Cundall (r) near Spitfire site in Myanmar
Cundall (r) near Spitfire site in Myanmar

A team of aviation enthusiasts searching for a horde of buried Spitfire planes in Burma have found a crate which may hold the key to the mystery.

The search party, led by farmer and businessman David Cundall, believe the crate may contain one of the iconic planes, which were buried following the end of World War Two.

The crate was found in a swampy region of northern Burma, during a dig which commenced last week. Although a camera has been lowered inside to take a look, the box is full of muddy brown water and the researchers were unable to glean any conclusive footage.

However the researchers know the Spitfires were buried in crates and are convinced they have found a plane, given the size of the container.

Cundall called the crate find "very encouraging", adding: "It will take some time to pump the water out ... but I do expect all aircraft to be in very good condition."

Although there are currently only 70 known air-worthy Spitfires in the world, it is thought that up to 140 of the fighters could lay concealed in burial sites around Burma.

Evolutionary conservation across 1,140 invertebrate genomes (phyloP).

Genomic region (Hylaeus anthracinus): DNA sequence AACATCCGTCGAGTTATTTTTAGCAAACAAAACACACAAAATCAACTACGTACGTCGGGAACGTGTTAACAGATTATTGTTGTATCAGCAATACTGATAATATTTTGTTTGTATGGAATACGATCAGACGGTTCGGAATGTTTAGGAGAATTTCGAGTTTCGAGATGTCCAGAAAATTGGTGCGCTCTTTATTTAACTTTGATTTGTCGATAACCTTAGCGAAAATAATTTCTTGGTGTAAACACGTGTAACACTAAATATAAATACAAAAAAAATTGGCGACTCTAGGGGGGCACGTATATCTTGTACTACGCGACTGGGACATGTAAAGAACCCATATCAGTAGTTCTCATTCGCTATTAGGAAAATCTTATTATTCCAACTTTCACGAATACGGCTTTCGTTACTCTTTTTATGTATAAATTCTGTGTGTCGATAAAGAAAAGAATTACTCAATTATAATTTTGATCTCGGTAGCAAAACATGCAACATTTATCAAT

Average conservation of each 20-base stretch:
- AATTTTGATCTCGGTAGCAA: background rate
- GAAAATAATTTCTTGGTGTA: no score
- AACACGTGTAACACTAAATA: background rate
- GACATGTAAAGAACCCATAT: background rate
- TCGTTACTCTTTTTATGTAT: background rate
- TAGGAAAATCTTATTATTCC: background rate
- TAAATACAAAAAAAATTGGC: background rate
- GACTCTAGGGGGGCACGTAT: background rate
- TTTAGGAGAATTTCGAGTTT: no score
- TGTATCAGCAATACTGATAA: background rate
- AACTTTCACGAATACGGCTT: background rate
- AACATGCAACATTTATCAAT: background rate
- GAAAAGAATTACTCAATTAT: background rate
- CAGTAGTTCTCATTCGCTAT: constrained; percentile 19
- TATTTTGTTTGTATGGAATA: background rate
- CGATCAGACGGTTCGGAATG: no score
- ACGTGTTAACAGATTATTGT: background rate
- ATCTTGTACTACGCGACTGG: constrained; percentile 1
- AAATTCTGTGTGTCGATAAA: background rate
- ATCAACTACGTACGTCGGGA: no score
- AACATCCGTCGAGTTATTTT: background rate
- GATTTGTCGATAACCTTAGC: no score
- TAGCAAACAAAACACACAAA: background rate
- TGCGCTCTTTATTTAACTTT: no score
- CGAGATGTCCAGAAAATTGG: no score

Under the terms of a deal struck with the Myanmar government, Cundall could bring home 30 percent of the total haul.

He explained how the Spitfires came to be buried in the ground at the end of World War II.

"Basically nobody had got any orders to take these airplanes back to (the) UK. They were just surplus ... (and) one way of disposing them was to bury them," Cundall said.

"The war was over, everybody wanted to go home, nobody wanted anything, so you just buried it and went home. That was it."

Spitfire in flight during World War II
Spitfire in flight during World War II

Accompanying Cundall on the dig is veteran Stanley Coombe, who was stationed in what was then Burma when World War II finished. He claims he witnessed the burial of the aircraft by United States troops.

"It is very exciting for me because I never thought I would be allowed to come back and see where Spitfires have been buried," Coombe said. "It's been a long time since anybody believed what I said until David Cundall came along."

Excavators hope to recover up to 60 planes from the mud of Myanmar during the expedition.

It is believed that 36 Spitfires are buried nex to Yangon's international airport, with six more in Meikthila in the middle of the country.